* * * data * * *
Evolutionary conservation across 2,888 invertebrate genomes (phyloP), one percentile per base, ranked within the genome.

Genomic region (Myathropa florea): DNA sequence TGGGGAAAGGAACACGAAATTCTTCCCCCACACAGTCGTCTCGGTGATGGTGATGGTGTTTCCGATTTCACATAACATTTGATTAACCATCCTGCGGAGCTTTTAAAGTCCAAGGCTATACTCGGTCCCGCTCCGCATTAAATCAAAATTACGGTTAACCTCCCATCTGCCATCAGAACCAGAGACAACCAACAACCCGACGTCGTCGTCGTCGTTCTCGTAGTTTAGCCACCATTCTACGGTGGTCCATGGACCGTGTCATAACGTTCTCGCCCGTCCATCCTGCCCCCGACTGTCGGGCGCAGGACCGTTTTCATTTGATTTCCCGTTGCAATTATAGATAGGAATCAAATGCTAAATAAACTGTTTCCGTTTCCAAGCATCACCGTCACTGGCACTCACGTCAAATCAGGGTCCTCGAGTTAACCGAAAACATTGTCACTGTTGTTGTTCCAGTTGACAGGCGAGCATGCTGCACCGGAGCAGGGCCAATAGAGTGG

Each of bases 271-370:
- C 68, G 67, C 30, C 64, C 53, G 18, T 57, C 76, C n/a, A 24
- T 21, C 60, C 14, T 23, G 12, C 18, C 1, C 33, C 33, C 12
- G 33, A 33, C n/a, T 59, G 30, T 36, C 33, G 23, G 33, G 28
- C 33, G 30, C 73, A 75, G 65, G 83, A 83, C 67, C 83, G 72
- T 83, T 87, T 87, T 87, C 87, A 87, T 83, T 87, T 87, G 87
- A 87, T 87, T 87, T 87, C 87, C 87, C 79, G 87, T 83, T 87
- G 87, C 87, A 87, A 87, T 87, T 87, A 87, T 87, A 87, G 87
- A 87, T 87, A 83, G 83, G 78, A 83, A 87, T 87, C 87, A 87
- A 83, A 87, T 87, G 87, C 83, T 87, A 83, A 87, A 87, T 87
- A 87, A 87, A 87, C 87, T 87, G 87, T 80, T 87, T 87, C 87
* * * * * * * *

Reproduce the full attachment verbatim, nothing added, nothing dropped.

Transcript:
Evolutionary conservation across 2,888 invertebrate genomes (phyloP), one percentile per base, ranked within the genome.

Genomic region (Myathropa florea): DNA sequence TGGGGAAAGGAACACGAAATTCTTCCCCCACACAGTCGTCTCGGTGATGGTGATGGTGTTTCCGATTTCACATAACATTTGATTAACCATCCTGCGGAGCTTTTAAAGTCCAAGGCTATACTCGGTCCCGCTCCGCATTAAATCAAAATTACGGTTAACCTCCCATCTGCCATCAGAACCAGAGACAACCAACAACCCGACGTCGTCGTCGTCGTTCTCGTAGTTTAGCCACCATTCTACGGTGGTCCATGGACCGTGTCATAACGTTCTCGCCCGTCCATCCTGCCCCCGACTGTCGGGCGCAGGACCGTTTTCATTTGATTTCCCGTTGCAATTATAGATAGGAATCAAATGCTAAATAAACTGTTTCCGTTTCCAAGCATCACCGTCACTGGCACTCACGTCAAATCAGGGTCCTCGAGTTAACCGAAAACATTGTCACTGTTGTTGTTCCAGTTGACAGGCGAGCATGCTGCACCGGAGCAGGGCCAATAGAGTGG

Each of bases 271-370:
- C 68, G 67, C 30, C 64, C 53, G 18, T 57, C 76, C n/a, A 24
- T 21, C 60, C 14, T 23, G 12, C 18, C 1, C 33, C 33, C 12
- G 33, A 33, C n/a, T 59, G 30, T 36, C 33, G 23, G 33, G 28
- C 33, G 30, C 73, A 75, G 65, G 83, A 83, C 67, C 83, G 72
- T 83, T 87, T 87, T 87, C 87, A 87, T 83, T 87, T 87, G 87
- A 87, T 87, T 87, T 87, C 87, C 87, C 79, G 87, T 83, T 87
- G 87, C 87, A 87, A 87, T 87, T 87, A 87, T 87, A 87, G 87
- A 87, T 87, A 83, G 83, G 78, A 83, A 87, T 87, C 87, A 87
- A 83, A 87, T 87, G 87, C 83, T 87, A 83, A 87, A 87, T 87
- A 87, A 87, A 87, C 87, T 87, G 87, T 80, T 87, T 87, C 87